It is commonly understood that a firm might have a variety of assets, such as land and buildings, government securities and shares in other companies, stocks of raw materials and completed items, cash, and claims against creditors.
However, it is impossible to directly sum up all of a company’s assets. There is no way, for example, to multiply thousands of square feet of building space by tons of coal and the number of banknotes.
This is due to changes in the physical characteristics of the measurement units. This problem, sometimes known as the “apples and oranges” problem, is handled by accounting for the shared economic value of assets (and obligations) stated in monetary terms rather than other physical characteristics.
The apples and oranges problem can be solved in this manner since cash, diverse physical things, and claims against others can all be described in terms of money. Money, as a result, lends itself to common measuring and accounting.
Importantly, this idea causes many problems in accounting since assets that cannot be adequately stated in monetary units are not typically reflected in business accounts.
Money serves several critical tasks, making it essential as the primary means of financial communication for businesses:
- It serves as a means of exchange.
- It functions as a value store.
- It’s used as a deferred payment standard.
- It is a monetary unit.
Assumptions in Two Parts
Assets, income, liabilities, and expenses must be reported in dollars or any other monetary unit. However, in other cases, this may be impossible to achieve. The expertise and talent of a company’s business or engineering staff may be its greatest asset.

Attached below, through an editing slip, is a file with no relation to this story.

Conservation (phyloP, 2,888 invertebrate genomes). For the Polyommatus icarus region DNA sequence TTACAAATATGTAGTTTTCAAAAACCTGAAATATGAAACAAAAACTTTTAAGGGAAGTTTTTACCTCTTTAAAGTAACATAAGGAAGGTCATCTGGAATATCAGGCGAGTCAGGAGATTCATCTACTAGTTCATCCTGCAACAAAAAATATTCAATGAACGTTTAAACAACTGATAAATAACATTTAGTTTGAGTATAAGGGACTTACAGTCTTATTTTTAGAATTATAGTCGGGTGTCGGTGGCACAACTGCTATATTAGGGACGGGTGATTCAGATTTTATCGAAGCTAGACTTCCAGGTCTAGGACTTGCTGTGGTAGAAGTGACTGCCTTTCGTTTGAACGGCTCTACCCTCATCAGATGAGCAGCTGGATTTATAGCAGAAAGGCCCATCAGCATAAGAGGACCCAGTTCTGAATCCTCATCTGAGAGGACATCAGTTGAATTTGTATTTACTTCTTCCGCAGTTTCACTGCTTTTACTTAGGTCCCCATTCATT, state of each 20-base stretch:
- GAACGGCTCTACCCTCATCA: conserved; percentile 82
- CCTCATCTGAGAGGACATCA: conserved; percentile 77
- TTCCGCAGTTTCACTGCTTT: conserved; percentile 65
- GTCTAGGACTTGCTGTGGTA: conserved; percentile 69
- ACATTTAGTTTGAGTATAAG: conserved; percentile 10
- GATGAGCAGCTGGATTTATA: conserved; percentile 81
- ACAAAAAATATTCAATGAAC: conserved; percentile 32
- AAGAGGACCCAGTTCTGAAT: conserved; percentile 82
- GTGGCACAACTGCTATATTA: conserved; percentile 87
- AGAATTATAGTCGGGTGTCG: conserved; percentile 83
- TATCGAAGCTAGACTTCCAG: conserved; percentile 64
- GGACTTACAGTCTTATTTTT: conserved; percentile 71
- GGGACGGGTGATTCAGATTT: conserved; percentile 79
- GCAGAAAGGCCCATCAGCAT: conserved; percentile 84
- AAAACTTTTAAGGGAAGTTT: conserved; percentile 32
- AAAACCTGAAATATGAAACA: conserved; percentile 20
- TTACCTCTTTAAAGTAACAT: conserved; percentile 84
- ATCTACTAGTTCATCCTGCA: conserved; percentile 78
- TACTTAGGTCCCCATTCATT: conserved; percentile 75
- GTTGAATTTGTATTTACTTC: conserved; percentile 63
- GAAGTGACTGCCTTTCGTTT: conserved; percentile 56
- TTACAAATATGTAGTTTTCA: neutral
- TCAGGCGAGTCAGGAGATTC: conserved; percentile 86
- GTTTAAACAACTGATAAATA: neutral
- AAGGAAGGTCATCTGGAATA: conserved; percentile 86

This is much more difficult to quantify and hence will not be considered for inclusion in the books of accounts. This is because the corporation is only permitted to include transactions with monetary value.
In addition to the assumption, a corporation follows another similar idea while documenting in its books of accounts. According to the “stable dollar value assumption,” the dollar does not lose purchasing power over time. As a result, the entries in a company’s book of accounts do not account for inflation.
Both of these assumptions are crucial since they serve as the foundation for the creation of a company’s books of accounts. Analysts who examine a company’s books of accounts assume that the accountant who created them followed the rules outlined above. This enables people to comprehend the company’s performance, assess its financial status, and compare it to that of other companies.
Monetary Unit Assumption Characteristic
- Only transactions with a monetary value should be recorded.
- USD is the most widely used currency in all countries throughout the world.
- Inflation and deflation are ignored.
Why Is the Monetary Unit Assumption Included in GAAP?
The monetary unit assumption is included in Generally Accepted Accounting Principles (GAAP) because it offers a solid foundation for recording and reporting financial transactions. This approach enables firms to compare their financial performance to that of other enterprises that use the same common currency.